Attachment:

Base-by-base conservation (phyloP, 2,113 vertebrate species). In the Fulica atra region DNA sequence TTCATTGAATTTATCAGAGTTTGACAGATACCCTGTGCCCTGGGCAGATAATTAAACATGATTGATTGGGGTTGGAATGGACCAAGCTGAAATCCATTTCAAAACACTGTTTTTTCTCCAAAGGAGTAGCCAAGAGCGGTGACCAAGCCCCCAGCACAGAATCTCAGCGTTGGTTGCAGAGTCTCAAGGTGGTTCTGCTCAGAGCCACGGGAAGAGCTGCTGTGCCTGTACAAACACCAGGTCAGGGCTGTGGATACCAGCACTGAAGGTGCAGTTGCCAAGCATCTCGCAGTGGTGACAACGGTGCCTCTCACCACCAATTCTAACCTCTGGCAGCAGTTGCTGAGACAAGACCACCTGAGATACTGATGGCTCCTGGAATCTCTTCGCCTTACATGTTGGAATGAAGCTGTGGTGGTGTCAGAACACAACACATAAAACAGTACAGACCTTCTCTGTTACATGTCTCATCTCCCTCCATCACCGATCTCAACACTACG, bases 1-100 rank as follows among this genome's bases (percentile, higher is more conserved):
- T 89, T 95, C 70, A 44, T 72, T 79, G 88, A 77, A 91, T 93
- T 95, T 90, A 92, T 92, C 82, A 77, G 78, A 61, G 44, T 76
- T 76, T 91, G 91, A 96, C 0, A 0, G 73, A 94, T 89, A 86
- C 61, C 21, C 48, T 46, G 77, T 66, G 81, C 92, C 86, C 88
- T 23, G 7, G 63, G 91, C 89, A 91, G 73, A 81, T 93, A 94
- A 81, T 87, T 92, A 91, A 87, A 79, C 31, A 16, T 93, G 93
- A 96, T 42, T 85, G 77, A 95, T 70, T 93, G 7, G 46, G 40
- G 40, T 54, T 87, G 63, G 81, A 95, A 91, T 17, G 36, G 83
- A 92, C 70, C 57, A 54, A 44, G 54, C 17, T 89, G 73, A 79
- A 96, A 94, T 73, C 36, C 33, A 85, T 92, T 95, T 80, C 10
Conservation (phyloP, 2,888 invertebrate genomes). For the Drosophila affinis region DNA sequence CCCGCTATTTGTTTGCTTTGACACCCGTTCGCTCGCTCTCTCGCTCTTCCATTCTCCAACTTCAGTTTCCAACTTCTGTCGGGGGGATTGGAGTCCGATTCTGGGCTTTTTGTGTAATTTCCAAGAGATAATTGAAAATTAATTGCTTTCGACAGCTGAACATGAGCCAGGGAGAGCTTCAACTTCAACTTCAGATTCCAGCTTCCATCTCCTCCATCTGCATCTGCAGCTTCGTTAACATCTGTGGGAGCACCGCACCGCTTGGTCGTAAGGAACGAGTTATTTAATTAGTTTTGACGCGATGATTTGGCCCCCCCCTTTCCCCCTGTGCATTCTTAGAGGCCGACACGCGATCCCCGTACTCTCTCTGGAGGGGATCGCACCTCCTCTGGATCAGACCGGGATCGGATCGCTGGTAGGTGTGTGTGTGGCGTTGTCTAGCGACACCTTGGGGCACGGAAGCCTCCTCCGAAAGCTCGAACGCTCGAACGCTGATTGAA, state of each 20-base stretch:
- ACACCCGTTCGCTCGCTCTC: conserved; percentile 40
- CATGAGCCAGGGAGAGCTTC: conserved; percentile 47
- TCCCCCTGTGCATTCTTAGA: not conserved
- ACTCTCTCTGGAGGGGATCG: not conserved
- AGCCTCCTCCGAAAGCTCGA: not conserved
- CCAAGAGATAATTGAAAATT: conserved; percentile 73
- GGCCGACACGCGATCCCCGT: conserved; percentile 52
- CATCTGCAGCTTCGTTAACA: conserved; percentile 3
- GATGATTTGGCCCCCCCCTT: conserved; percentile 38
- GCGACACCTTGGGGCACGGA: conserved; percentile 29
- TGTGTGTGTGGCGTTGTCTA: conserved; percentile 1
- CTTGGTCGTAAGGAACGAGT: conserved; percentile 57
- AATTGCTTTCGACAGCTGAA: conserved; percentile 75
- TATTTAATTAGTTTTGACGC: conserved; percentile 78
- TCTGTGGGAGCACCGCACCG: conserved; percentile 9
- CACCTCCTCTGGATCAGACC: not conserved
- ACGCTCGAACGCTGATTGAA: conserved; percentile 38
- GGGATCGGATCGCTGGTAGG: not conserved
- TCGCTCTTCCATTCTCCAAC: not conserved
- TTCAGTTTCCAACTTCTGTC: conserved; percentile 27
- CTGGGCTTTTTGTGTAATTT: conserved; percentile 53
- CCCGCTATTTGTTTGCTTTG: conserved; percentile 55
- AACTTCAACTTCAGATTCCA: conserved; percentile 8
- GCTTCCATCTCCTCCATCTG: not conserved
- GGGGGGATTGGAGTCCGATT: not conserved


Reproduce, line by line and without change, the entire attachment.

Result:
Base-by-base conservation (phyloP, 2,113 vertebrate species). In the Fulica atra region DNA sequence TTCATTGAATTTATCAGAGTTTGACAGATACCCTGTGCCCTGGGCAGATAATTAAACATGATTGATTGGGGTTGGAATGGACCAAGCTGAAATCCATTTCAAAACACTGTTTTTTCTCCAAAGGAGTAGCCAAGAGCGGTGACCAAGCCCCCAGCACAGAATCTCAGCGTTGGTTGCAGAGTCTCAAGGTGGTTCTGCTCAGAGCCACGGGAAGAGCTGCTGTGCCTGTACAAACACCAGGTCAGGGCTGTGGATACCAGCACTGAAGGTGCAGTTGCCAAGCATCTCGCAGTGGTGACAACGGTGCCTCTCACCACCAATTCTAACCTCTGGCAGCAGTTGCTGAGACAAGACCACCTGAGATACTGATGGCTCCTGGAATCTCTTCGCCTTACATGTTGGAATGAAGCTGTGGTGGTGTCAGAACACAACACATAAAACAGTACAGACCTTCTCTGTTACATGTCTCATCTCCCTCCATCACCGATCTCAACACTACG, bases 1-100 rank as follows among this genome's bases (percentile, higher is more conserved):
- T 89, T 95, C 70, A 44, T 72, T 79, G 88, A 77, A 91, T 93
- T 95, T 90, A 92, T 92, C 82, A 77, G 78, A 61, G 44, T 76
- T 76, T 91, G 91, A 96, C 0, A 0, G 73, A 94, T 89, A 86
- C 61, C 21, C 48, T 46, G 77, T 66, G 81, C 92, C 86, C 88
- T 23, G 7, G 63, G 91, C 89, A 91, G 73, A 81, T 93, A 94
- A 81, T 87, T 92, A 91, A 87, A 79, C 31, A 16, T 93, G 93
- A 96, T 42, T 85, G 77, A 95, T 70, T 93, G 7, G 46, G 40
- G 40, T 54, T 87, G 63, G 81, A 95, A 91, T 17, G 36, G 83
- A 92, C 70, C 57, A 54, A 44, G 54, C 17, T 89, G 73, A 79
- A 96, A 94, T 73, C 36, C 33, A 85, T 92, T 95, T 80, C 10
Conservation (phyloP, 2,888 invertebrate genomes). For the Drosophila affinis region DNA sequence CCCGCTATTTGTTTGCTTTGACACCCGTTCGCTCGCTCTCTCGCTCTTCCATTCTCCAACTTCAGTTTCCAACTTCTGTCGGGGGGATTGGAGTCCGATTCTGGGCTTTTTGTGTAATTTCCAAGAGATAATTGAAAATTAATTGCTTTCGACAGCTGAACATGAGCCAGGGAGAGCTTCAACTTCAACTTCAGATTCCAGCTTCCATCTCCTCCATCTGCATCTGCAGCTTCGTTAACATCTGTGGGAGCACCGCACCGCTTGGTCGTAAGGAACGAGTTATTTAATTAGTTTTGACGCGATGATTTGGCCCCCCCCTTTCCCCCTGTGCATTCTTAGAGGCCGACACGCGATCCCCGTACTCTCTCTGGAGGGGATCGCACCTCCTCTGGATCAGACCGGGATCGGATCGCTGGTAGGTGTGTGTGTGGCGTTGTCTAGCGACACCTTGGGGCACGGAAGCCTCCTCCGAAAGCTCGAACGCTCGAACGCTGATTGAA, state of each 20-base stretch:
- ACACCCGTTCGCTCGCTCTC: conserved; percentile 40
- CATGAGCCAGGGAGAGCTTC: conserved; percentile 47
- TCCCCCTGTGCATTCTTAGA: not conserved
- ACTCTCTCTGGAGGGGATCG: not conserved
- AGCCTCCTCCGAAAGCTCGA: not conserved
- CCAAGAGATAATTGAAAATT: conserved; percentile 73
- GGCCGACACGCGATCCCCGT: conserved; percentile 52
- CATCTGCAGCTTCGTTAACA: conserved; percentile 3
- GATGATTTGGCCCCCCCCTT: conserved; percentile 38
- GCGACACCTTGGGGCACGGA: conserved; percentile 29
- TGTGTGTGTGGCGTTGTCTA: conserved; percentile 1
- CTTGGTCGTAAGGAACGAGT: conserved; percentile 57
- AATTGCTTTCGACAGCTGAA: conserved; percentile 75
- TATTTAATTAGTTTTGACGC: conserved; percentile 78
- TCTGTGGGAGCACCGCACCG: conserved; percentile 9
- CACCTCCTCTGGATCAGACC: not conserved
- ACGCTCGAACGCTGATTGAA: conserved; percentile 38
- GGGATCGGATCGCTGGTAGG: not conserved
- TCGCTCTTCCATTCTCCAAC: not conserved
- TTCAGTTTCCAACTTCTGTC: conserved; percentile 27
- CTGGGCTTTTTGTGTAATTT: conserved; percentile 53
- CCCGCTATTTGTTTGCTTTG: conserved; percentile 55
- AACTTCAACTTCAGATTCCA: conserved; percentile 8
- GCTTCCATCTCCTCCATCTG: not conserved
- GGGGGGATTGGAGTCCGATT: not conserved